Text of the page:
Some rituals we just call habits. And many we could do without. But without endearing and enduring rituals we have nothing to counter the bad habits. Others can be so symbolic they serve no function at all, as one friend likes to say. “Like, what about the Ash Wednesday practice of the priest making the mark of a cross with ashes on our foreheads?” he fumes. “Why the hell is that still around? So, you can mope around with a long face reminding everyone what a long-suffering sinner you are? How especially bad you are?”
“ I know,” I responded. “It’s absurd, isn’t it. But on another level it’s humbling. And I can’t think of a culture more in need of humbling than ours. Our desire to ‘be someone’, get famous, hobnob with celebrities whose cause for celebration is questionable is messed up! Ashes on the forehead is a weird counteraction against our obsession with how we look. I mean: it’s completely unattractive. It looks like someone put out their cigarette on your forehead. And, of course, it draws attention at the same time. But. Fundamentally it’s a reminder that we came from ashes and to ashes we will return. And, frankly, in my own mad rush to leave some kind of immortal morsel of myself, I need that reminder. If we could have some kind of ritual or symbol to signify that we all indeed ‘put our pants on one leg at a time’ then maybe we should do that too.”
For the few years I lived with my father in Kelowna I made a decision to attend mass with him every Sunday. Then every Sunday quickly became every morning. One of the reasons for that was the parish priest, Fr. Pat. One year, a week before Ash Wednesday, he reminded us that he was still collecting palms to burn into ashes for Ash Wednesday. I had an image in my head of a palm-burning ritual, with specific accompanying palm-burning prayers and gestures.
After mass I asked him if I could interview him while preparing the ashes. He was hesitant at first. The media does not have a great track record when it comes to registering the consistent acts of kindness flowing forth from fellow Catholics, even amidst the random sins and crimes. But, at the same time, his belief is that “the church must make itself worthy of its people and not the other way around. So, ok, sure, come by the rectory around four.”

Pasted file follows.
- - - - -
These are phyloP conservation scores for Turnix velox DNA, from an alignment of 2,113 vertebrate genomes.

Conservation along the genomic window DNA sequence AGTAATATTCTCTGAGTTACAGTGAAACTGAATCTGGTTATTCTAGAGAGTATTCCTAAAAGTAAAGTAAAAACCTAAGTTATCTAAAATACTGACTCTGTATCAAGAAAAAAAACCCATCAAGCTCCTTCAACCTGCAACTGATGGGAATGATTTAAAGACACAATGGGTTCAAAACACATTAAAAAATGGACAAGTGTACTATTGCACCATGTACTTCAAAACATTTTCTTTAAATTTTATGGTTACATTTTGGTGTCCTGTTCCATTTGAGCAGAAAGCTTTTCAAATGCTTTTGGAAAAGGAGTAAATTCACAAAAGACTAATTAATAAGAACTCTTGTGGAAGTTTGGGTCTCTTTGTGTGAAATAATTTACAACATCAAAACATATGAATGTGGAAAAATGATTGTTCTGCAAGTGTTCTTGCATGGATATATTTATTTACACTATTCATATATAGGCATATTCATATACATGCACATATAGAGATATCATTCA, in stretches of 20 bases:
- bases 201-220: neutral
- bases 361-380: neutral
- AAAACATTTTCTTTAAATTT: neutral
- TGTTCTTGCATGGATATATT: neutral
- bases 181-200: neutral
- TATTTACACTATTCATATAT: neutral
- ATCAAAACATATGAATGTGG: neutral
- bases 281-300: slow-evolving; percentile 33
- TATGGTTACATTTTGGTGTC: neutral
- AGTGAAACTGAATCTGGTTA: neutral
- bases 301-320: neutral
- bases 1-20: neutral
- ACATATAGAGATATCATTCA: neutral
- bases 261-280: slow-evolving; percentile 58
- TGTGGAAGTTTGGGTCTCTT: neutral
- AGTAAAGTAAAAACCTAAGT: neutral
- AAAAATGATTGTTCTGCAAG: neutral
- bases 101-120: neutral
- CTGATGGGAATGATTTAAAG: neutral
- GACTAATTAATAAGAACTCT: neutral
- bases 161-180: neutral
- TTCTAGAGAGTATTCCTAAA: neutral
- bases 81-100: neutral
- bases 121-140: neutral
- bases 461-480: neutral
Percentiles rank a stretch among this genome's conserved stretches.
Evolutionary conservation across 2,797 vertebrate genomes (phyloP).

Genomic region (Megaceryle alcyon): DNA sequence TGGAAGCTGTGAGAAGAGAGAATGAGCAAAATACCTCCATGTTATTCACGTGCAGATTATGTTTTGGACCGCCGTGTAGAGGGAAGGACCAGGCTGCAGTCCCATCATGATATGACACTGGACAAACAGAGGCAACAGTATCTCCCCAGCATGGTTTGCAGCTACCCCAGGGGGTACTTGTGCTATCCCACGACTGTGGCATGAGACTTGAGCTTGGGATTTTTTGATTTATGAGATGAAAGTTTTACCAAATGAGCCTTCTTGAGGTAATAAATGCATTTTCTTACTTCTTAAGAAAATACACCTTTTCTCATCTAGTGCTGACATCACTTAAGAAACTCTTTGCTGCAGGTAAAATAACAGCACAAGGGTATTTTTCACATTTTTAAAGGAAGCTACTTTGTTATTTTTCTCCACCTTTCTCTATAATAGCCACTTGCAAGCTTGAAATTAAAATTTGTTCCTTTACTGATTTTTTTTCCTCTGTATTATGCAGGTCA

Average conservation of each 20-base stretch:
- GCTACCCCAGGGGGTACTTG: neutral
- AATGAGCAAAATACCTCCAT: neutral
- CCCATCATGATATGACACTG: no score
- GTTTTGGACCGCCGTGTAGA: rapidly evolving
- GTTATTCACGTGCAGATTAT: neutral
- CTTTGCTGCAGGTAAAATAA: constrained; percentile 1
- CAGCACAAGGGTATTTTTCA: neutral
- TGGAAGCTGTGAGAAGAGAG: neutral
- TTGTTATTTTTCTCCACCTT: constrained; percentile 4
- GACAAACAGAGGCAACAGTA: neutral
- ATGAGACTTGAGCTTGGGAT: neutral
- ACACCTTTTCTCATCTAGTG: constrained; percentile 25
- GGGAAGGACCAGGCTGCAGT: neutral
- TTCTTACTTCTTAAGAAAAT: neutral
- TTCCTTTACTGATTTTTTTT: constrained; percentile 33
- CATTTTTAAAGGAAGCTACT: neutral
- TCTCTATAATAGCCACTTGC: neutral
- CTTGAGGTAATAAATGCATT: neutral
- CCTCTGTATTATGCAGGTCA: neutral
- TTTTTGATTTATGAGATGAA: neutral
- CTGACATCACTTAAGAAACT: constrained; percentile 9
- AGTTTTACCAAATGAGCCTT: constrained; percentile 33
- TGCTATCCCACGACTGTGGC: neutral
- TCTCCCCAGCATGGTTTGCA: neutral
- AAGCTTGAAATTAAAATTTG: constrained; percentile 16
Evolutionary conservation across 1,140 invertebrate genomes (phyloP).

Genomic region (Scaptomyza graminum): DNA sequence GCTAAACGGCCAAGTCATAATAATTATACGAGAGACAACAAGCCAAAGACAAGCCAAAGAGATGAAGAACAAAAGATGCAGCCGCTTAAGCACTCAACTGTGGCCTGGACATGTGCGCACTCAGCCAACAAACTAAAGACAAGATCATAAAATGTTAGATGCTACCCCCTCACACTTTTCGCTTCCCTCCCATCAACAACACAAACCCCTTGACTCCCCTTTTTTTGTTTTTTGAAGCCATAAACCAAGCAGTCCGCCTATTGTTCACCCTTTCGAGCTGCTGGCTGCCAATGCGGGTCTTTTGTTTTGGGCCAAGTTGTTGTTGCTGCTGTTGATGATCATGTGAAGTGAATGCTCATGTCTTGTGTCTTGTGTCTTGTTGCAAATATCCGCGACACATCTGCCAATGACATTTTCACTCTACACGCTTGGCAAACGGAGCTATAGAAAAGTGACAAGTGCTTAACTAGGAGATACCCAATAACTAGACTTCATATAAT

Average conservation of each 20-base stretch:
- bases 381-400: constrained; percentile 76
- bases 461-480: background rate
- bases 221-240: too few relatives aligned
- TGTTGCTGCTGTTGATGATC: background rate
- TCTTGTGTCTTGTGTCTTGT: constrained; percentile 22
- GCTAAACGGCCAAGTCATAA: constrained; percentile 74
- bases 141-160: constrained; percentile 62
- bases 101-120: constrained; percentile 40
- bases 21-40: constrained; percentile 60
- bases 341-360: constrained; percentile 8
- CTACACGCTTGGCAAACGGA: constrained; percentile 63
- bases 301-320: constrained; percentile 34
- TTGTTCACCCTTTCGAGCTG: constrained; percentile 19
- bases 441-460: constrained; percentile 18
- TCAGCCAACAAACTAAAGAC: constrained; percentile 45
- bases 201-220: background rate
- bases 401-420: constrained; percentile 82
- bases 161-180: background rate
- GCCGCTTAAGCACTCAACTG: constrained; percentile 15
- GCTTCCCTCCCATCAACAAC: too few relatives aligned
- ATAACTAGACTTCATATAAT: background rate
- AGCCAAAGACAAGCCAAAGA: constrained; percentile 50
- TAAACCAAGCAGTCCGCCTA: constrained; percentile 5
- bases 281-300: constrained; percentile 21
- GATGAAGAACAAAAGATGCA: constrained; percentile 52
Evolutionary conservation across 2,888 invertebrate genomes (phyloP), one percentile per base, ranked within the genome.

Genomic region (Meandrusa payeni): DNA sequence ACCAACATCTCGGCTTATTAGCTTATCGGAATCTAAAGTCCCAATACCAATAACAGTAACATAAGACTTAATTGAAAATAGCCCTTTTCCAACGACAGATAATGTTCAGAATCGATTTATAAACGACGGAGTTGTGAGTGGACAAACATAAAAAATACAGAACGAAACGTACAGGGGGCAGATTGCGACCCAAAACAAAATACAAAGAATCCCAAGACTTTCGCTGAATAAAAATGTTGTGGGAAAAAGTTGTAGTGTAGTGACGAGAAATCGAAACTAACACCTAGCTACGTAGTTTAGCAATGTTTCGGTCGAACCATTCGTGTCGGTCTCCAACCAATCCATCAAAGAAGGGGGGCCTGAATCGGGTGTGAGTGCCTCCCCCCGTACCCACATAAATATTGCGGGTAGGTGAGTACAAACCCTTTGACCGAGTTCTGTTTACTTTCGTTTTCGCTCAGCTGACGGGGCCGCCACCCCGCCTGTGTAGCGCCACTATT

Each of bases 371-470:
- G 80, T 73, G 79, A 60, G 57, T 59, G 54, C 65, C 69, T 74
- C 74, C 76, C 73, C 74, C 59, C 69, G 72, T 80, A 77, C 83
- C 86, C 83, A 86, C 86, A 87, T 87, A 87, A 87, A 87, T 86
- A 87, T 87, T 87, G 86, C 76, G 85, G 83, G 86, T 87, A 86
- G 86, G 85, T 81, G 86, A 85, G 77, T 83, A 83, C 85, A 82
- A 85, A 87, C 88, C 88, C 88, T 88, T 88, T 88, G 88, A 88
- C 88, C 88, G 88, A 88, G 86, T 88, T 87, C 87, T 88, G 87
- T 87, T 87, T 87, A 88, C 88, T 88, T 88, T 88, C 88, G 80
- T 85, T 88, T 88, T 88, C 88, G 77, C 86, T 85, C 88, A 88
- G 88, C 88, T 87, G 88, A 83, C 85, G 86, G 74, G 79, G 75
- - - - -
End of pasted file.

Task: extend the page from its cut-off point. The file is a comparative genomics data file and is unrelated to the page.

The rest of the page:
On a windy Tuesday afternoon we squatted over the old dry palms crackling nicely in the hibachi. Where are the candles? Aren’t there special prayers to recite?
“Don’t get all worked up”, he laughs. “The ashes are ‘sacramentals’- in service to the sacrement. The sacrament itself comes in the actual anointing of ashes on foreheads on Ash Wednesday, when we’ll be entering the season from a place of inevitable humility derived from a blatant reminder of our mortality.”
Then he stirs the burning ashes with a golf club and laughs, ” You know, I’m sure half the guys just take ashes from their fireplace.”
Every Lent we are asked to relinquish a personal treat or reward – sweets, wine, coffee- to remind ourselves of what we take for granted.
“This is not for punishment,” clarified Fr. Pat. “ It’s to exercise the habit of gratitude.”
“ Really? Why didn’t anyone put it that way when I was kid?”
He also suggested I not share with too many people what I am giving up for Lent. who needs the ribbing when we fall short from perfect?
“We all fall, Madonna. It’s not a shame. It’s a given. It’s as much a reason for why we belong as any sanctimonious action!”
I just got back from a trip to Hawaii. One late afternoon, after a hike across a crater, we went to a Duke’s hideaway for a cool drink. The petite hostess had a smudge on her forehead that dominated her delicate face. I acknowledged her conviction, to stand before hundreds of tourists lining up for mai tais, surfside views, and expensive snacks, knowing full well that most of them wouldn’t have a clue what that mess was about. I laughed with her at how I’d been stuck in Mardis Gras all week, and thanked her for the nudge.
Madonna Hamel is a writer and performer. Her radio documentaries have won awards for CBC for whom she’s worked as writer, producer, reporter and broadcaster covering the arts, religion and current affairs for over 20 years in Quebec City, Winnipeg, Windsor, Toronto and Kelowna. Born a Westerner, she calls Val Marie home.